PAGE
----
Last game, we were short the players who usually score. We still held our own without them, despite losing only 1-0. After that goal, the other team’s players girdled the net. With less than 10 minutes left, I was on the sidelines, and one of our midfielders was bringing the ball up past half-field. I screamed: ‘Just go for it yourself! Run it up to the net and shoot!’ Some of my teammates turned to me in shock. ‘That sounded a little competitive”
Really? Me, competitive? I tend to not like aggressive personalities: they can alienate people, cut themselves short by not looking at the big picture and can often seem rude. I’ve been dropped from a soccer team or two because the players were cutthroat; I wasn’t up to their skill level. So I’ve always looked to this sport for fun’or so I thought. Perhaps I am competitive.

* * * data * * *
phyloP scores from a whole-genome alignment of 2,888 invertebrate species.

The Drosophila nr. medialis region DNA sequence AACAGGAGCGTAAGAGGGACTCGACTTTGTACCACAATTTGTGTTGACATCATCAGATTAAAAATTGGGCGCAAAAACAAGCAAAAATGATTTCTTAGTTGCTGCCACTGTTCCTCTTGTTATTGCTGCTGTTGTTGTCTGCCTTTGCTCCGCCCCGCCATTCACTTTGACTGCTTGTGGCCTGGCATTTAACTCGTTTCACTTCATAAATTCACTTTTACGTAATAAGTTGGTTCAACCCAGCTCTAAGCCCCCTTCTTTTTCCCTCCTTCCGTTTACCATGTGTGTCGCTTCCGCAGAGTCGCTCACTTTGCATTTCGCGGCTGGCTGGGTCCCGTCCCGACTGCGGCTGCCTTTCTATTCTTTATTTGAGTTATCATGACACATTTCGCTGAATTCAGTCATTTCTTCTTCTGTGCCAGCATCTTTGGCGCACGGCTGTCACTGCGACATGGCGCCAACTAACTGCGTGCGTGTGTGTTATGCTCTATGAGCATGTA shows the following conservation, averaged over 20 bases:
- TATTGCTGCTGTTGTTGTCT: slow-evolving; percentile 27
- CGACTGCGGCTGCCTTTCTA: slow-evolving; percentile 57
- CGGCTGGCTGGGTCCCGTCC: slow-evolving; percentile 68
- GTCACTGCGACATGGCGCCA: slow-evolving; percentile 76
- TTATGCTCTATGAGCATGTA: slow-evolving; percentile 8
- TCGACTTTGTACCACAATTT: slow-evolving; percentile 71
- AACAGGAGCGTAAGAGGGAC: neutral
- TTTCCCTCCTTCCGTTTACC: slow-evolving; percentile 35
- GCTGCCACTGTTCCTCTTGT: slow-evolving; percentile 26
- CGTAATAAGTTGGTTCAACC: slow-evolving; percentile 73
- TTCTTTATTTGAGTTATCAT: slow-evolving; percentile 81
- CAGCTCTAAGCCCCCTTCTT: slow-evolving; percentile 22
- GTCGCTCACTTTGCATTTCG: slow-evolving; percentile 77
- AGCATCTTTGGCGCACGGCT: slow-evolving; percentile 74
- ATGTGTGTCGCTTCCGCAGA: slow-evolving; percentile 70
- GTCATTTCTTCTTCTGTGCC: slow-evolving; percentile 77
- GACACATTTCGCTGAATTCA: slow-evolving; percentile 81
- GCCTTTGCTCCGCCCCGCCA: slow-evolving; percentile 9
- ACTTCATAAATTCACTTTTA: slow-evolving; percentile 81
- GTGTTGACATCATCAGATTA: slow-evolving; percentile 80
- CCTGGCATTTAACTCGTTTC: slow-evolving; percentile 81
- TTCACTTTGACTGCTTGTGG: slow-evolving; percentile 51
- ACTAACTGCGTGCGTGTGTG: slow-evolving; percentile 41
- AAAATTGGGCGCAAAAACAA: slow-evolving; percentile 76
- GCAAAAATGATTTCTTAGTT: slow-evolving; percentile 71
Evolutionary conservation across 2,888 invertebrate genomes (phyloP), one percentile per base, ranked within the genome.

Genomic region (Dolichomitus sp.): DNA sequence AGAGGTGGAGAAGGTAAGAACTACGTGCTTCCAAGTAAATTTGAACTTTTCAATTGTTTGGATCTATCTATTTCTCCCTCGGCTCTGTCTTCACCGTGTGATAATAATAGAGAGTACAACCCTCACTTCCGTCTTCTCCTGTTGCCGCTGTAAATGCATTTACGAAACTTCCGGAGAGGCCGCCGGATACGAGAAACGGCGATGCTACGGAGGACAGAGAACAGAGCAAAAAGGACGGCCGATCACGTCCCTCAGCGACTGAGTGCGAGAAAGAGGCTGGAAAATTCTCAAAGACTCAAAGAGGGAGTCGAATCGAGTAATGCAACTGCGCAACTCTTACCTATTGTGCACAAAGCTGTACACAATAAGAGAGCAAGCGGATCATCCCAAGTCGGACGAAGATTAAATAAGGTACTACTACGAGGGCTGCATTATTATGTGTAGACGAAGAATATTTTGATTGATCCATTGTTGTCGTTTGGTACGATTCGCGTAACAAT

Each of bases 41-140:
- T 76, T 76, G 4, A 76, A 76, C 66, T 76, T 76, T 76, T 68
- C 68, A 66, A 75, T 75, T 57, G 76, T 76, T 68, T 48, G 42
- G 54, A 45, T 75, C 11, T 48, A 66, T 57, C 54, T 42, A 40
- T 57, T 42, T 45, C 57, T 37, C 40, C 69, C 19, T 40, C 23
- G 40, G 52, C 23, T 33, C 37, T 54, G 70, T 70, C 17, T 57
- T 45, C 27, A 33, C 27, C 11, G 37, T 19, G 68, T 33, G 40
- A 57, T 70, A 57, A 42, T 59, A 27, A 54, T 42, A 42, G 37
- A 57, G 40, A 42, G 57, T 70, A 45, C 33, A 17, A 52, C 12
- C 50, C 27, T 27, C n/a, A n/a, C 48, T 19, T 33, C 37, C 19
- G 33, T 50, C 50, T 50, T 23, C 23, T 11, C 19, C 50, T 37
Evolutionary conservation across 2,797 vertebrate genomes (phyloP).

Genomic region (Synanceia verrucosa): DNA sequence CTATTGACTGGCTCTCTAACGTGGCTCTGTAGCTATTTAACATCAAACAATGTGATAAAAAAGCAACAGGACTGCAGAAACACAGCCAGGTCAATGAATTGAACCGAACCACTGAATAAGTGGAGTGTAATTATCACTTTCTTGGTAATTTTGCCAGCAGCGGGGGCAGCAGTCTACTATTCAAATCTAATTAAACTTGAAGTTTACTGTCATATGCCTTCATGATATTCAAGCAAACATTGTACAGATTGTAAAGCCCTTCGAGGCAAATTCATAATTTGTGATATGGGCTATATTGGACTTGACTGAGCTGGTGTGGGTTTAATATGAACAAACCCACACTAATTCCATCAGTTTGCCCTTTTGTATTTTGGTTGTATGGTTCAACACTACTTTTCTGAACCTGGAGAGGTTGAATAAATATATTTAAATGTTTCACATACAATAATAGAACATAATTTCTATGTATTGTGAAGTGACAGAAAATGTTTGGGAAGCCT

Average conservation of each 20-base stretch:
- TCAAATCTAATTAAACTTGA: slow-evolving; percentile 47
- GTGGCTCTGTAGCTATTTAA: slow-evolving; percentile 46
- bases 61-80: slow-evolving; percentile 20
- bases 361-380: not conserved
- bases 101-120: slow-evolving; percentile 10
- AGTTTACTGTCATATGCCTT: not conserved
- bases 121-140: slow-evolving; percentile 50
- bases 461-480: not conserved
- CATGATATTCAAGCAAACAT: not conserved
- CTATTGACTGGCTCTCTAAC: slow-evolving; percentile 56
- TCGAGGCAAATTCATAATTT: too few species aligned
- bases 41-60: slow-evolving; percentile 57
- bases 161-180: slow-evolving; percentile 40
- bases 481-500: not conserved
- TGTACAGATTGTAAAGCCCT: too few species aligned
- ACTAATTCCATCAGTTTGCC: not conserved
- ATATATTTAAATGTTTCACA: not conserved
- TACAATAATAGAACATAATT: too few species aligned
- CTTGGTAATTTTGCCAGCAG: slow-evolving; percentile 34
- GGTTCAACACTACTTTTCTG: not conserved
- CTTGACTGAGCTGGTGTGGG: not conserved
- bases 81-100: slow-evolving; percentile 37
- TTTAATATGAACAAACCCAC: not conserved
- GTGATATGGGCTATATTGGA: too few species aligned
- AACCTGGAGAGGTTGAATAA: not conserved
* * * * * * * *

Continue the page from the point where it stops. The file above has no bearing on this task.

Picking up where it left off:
But being competitive has its benefits:
‘ A recent study published in the research journal Sex Roles founds that women who were competitive to surpass personal goals showed higher self-esteem. This same study however, found that women who competed to win and beat others often felt lonely and depressed.
‘ Being competitive can motivate you to stay active, because you get enjoyment out of the challenge, if you’re playing the best sport for you.
‘ Competitive fitness activities, such as team sports like hockey for example, make you accountable to your teammates.
‘ Sure, fun should be part of the picture, but research says you’ll be more effective at a skill if you’re competitive about it than if you merely enjoy doing the activity.
So how do you prefer to stay fit: on a competitive sport or group fitness classes or on your own?
The key to fulfilling any physical goal (whether it’s to run a certain distance or lose so much weight) or committing to a fitness/sports program is making sure that it’s the right activity for you. Take our quick quiz to find out if you’re competitive.